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a checklist with sleep apnea checked

Poor-quality, fragmented sleep caused by apnea can be as hazardous to health as chronic sleep deprivation. In fact, sleep apnea has been connected to a number of health risks, including diabetes, obesity and cardiovascular disease. One study conducted at the Yale Sleep Medicine center found that people with obstructive sleep apnea have a twofold risk of cardiovascular disease and mortality after screening for all other risk factors.

“The hazard ratio for sleep apnea was equivalent to prior history of heart disease, which is a huge risk factor for recurrent cardiovascular disease,” says the study’s coauthor, Neomi Shah, MD, associate director of the Montefiore Medical Center Sleep Laboratory.

Sleep apnea occurs because of a quirk of evolution: Our upper airway tends to collapse during sleep, but our sleeping brain doesn’t know how to tell it to open up again and breath properly.

An estimated 18 million Americans with sleep apnea struggle for oxygen during the night when their upper airway closes. They startle awake — as often as 100 times an hour — and as they do so, their heart rate and blood pressure soar. Then they fall asleep again. They may not remember any of this in the morning, but they awake tired.

People can be successfully treated for sleep apnea. The worst cases are usually treated with continuous positive airway pressure treatment via machine, but some integrative doctors believe this treatment is overprescribed and prefer other methods for milder cases.

These doctors work on overall lifestyle issues, such as nutrition, exercise and stress management. Since some people have worse apnea when they sleep on their backs, therapy can include retraining them to sleep on their sides. And, remarkably, studies have shown that learning to play an Australian reed instrument called a didgeridoo can improve mild to moderate apnea.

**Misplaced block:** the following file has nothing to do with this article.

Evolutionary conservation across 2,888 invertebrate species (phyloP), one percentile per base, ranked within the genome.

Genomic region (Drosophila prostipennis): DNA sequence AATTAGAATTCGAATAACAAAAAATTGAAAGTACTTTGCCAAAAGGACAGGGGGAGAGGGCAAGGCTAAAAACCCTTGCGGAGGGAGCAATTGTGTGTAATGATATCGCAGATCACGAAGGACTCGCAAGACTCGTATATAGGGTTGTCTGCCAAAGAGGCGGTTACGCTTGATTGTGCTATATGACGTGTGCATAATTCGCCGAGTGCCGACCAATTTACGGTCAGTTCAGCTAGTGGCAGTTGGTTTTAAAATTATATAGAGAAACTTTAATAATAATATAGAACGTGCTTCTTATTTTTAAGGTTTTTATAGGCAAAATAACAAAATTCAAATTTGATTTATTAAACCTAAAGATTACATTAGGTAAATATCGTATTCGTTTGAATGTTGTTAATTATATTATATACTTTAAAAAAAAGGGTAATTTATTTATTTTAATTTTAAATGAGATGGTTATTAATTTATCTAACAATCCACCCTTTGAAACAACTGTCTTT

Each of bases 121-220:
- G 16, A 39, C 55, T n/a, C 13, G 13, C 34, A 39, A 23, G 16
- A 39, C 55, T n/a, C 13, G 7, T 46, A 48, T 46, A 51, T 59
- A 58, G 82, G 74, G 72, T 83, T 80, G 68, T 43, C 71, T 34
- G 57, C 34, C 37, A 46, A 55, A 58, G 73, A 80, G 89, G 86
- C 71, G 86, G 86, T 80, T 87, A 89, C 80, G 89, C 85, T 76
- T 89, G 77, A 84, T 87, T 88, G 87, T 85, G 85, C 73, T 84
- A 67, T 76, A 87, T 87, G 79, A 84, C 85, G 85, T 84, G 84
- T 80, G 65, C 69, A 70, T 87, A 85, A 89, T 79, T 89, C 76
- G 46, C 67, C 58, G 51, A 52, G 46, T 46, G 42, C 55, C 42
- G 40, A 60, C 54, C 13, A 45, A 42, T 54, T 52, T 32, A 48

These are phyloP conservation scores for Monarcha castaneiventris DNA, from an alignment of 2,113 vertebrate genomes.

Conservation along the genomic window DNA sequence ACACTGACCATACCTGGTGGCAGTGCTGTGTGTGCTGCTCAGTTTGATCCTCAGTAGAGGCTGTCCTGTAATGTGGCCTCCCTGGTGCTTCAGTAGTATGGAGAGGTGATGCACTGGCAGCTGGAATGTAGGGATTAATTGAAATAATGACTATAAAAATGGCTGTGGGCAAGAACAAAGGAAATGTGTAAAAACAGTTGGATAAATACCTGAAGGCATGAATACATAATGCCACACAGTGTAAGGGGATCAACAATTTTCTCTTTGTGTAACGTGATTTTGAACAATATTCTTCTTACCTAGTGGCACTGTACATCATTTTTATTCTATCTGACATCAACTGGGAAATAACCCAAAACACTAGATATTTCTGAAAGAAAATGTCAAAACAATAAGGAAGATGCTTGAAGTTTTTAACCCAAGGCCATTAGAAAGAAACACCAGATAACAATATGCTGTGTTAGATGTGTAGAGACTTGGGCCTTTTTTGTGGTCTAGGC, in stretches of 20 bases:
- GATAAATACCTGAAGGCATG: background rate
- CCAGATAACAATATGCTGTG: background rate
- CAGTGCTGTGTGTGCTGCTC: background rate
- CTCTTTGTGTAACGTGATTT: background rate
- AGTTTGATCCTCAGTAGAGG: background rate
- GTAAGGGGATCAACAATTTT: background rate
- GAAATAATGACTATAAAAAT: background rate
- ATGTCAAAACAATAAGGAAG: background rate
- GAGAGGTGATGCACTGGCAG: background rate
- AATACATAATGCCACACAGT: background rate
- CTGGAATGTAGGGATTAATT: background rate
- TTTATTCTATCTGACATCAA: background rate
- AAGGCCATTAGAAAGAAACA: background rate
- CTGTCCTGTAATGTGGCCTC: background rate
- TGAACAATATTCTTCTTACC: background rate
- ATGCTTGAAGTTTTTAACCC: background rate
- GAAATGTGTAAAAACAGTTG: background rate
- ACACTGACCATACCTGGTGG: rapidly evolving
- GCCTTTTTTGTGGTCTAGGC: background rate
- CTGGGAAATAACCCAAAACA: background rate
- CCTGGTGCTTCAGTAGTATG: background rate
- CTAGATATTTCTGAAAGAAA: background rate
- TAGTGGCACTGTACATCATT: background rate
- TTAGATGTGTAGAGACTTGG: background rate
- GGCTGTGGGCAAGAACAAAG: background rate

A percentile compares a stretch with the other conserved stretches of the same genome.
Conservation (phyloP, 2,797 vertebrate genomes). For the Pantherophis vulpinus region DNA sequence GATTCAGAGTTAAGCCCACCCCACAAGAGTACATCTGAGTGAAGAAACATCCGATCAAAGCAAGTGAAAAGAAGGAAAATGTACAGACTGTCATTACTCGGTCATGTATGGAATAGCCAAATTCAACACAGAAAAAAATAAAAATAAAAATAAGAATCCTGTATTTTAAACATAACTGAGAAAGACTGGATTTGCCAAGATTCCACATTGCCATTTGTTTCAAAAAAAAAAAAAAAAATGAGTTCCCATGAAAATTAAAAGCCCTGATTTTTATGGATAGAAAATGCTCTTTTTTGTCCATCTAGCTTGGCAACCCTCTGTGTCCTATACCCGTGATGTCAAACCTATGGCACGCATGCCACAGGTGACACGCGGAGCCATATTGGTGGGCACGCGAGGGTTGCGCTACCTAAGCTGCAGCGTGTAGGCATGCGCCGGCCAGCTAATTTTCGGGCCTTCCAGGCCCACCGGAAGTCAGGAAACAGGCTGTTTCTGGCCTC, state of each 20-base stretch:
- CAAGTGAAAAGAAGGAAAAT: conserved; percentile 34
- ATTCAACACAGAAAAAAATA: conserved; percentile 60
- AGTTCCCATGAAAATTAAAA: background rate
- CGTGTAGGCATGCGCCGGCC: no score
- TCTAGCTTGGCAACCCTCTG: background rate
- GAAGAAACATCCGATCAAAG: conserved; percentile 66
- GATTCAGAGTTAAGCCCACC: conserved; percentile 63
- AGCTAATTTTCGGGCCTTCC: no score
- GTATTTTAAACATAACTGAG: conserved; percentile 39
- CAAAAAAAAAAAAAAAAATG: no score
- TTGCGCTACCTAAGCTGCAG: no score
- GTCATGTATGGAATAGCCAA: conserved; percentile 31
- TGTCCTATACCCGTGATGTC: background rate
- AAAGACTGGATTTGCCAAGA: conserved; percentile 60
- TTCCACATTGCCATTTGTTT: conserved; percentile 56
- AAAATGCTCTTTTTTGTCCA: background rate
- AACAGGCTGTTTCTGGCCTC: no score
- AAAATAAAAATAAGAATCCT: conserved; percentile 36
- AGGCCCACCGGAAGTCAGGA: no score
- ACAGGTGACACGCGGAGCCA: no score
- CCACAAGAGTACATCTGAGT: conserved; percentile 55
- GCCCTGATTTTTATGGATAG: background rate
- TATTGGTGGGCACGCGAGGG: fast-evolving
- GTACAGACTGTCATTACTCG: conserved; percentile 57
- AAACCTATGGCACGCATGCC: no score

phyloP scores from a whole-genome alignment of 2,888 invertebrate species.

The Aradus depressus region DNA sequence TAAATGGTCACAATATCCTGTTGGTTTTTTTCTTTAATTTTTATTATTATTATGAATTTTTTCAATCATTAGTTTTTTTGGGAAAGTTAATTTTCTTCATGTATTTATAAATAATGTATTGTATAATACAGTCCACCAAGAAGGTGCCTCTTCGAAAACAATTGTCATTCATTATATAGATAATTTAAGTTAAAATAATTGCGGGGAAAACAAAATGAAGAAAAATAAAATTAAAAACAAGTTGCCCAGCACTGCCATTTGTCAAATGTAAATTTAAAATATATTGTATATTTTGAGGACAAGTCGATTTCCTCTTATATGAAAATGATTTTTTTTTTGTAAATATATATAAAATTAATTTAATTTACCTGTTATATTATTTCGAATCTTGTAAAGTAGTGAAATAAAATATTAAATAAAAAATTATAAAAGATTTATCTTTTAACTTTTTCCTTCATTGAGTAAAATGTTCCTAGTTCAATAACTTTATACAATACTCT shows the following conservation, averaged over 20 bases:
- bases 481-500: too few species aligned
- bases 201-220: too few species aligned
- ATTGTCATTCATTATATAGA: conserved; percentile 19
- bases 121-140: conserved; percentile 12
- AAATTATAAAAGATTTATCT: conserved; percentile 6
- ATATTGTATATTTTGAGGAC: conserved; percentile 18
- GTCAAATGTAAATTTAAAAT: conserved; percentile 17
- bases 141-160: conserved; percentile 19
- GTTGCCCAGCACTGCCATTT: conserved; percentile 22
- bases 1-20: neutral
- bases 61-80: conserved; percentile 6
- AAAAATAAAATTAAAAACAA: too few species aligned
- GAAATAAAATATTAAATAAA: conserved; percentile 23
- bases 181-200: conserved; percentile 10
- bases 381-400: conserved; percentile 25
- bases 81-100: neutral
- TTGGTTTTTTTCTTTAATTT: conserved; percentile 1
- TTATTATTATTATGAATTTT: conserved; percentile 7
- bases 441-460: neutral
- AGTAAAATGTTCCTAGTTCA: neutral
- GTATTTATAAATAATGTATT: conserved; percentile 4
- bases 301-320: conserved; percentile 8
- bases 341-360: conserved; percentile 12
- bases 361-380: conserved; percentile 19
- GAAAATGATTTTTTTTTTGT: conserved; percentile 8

You have to learn circular breathing — to inhale and exhale at same time.”

“In order to play it, you have to learn circular breathing — to inhale and exhale at same time,” says Rubin Naiman, PhD, a psychologist and sleep specialist at the University of Arizona’s Center for Integrative Medicine. “In people with sleep apnea, the muscles that surround the upper airway are too tight and too tense through the day, but then prolapse at night. The act of circular breathing seems to recondition and tone the upper airway.”

Most researchers consider the condition to be underdiagnosed, especially among women. Diagnosed men tend to be loud snorers whose nightly struggles to breathe are documented by their spouses. Women with sleep apnea often don’t snore; their symptoms include fatigue, headaches, depression.

“One estimate is that 90 percent of women are not diagnosed because they don’t present with the classic symptoms,” says Shah. She’s working on a new study that will develop a better equation for sleep apnea symptoms in both men and women that can then be used in clinical settings.

This was excerpted from “How Does Sleep Influence Weight Gain?” which was published in the December 2010 issue of Experience Life.

Kristin
Kristin Ohlson

Kristin Ohlson is a writer based in Cleveland, Ohio.

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